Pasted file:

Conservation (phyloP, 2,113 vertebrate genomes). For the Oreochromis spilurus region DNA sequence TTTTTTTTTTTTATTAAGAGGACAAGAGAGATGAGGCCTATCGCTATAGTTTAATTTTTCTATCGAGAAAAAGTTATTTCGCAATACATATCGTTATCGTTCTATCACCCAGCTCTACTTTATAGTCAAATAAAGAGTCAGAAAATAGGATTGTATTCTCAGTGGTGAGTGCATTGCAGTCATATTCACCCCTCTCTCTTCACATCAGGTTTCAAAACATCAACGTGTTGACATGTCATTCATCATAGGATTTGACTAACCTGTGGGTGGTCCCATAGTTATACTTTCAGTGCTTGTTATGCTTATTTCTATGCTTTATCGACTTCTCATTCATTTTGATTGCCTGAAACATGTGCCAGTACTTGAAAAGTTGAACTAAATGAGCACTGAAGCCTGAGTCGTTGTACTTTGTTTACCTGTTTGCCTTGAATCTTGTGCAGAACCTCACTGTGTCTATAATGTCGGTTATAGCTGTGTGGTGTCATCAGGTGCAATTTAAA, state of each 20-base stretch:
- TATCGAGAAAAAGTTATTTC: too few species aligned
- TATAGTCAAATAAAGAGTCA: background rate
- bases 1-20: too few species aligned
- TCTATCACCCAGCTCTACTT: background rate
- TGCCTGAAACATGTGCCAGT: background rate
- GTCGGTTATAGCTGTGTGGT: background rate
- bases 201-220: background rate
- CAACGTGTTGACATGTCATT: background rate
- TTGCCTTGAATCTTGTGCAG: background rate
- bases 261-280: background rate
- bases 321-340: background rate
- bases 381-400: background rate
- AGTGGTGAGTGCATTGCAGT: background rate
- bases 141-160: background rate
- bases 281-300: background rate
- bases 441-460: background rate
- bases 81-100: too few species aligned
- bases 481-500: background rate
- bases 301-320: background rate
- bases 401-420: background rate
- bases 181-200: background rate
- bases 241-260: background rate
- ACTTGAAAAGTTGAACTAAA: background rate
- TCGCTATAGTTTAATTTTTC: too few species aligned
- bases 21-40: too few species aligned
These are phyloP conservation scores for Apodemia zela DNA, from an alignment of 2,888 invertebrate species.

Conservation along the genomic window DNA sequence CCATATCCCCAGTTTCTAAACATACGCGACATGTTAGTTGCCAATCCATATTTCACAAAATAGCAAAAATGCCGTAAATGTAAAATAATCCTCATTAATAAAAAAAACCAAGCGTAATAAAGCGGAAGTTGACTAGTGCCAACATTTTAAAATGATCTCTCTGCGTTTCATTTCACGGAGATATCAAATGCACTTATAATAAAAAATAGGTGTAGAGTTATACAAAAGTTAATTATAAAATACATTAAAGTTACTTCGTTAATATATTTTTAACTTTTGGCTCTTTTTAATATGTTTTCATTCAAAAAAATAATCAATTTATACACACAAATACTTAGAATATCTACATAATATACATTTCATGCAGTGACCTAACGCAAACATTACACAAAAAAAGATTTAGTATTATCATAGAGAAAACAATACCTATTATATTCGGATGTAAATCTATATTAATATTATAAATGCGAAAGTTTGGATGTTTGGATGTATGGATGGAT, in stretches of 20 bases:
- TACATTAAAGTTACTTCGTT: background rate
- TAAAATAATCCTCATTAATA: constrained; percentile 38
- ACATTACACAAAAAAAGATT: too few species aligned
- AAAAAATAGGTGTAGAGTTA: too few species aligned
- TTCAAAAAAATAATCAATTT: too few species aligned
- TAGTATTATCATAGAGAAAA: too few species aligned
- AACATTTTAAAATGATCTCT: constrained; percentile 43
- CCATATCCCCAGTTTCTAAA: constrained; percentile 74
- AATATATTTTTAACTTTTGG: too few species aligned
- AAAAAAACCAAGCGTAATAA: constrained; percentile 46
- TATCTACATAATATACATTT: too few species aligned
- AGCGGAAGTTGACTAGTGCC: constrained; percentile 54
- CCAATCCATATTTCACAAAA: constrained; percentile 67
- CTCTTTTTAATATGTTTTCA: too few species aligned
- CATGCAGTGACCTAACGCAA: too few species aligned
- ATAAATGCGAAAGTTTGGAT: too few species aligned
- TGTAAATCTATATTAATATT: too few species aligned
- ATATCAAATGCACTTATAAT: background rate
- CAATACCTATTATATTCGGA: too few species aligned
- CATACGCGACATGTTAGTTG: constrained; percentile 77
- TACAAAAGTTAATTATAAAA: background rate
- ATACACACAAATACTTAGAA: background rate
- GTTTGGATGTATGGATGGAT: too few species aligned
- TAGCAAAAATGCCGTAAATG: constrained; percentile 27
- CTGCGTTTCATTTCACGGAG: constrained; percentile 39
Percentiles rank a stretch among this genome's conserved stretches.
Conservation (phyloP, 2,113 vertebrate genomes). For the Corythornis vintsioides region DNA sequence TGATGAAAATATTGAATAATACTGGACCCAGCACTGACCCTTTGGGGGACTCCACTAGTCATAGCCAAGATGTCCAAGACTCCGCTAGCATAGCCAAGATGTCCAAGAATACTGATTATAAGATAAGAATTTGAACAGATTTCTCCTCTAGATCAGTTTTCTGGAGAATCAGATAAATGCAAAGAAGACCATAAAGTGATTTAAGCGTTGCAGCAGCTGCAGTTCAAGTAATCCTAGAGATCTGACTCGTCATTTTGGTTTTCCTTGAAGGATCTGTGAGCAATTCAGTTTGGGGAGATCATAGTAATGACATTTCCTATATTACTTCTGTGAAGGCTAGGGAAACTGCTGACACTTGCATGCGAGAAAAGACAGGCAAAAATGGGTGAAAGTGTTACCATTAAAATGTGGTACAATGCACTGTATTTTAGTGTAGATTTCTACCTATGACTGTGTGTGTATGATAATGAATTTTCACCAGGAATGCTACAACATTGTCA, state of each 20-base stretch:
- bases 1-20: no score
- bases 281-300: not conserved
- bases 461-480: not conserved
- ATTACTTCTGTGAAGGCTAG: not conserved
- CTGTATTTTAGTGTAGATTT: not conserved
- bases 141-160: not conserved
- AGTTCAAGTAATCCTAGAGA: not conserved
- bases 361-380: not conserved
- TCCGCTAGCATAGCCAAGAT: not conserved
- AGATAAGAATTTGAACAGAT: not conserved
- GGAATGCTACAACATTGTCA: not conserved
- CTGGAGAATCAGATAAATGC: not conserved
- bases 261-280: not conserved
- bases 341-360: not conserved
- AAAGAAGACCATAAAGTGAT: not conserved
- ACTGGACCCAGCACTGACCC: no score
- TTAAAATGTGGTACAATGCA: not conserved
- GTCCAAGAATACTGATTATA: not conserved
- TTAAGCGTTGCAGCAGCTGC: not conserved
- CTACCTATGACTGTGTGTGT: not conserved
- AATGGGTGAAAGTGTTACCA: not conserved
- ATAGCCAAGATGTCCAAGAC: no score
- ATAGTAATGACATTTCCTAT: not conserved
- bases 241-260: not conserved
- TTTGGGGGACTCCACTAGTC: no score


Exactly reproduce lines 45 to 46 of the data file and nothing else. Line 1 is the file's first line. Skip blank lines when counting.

- TGTAAATCTATATTAATATT: too few species aligned
- ATATCAAATGCACTTATAAT: background rate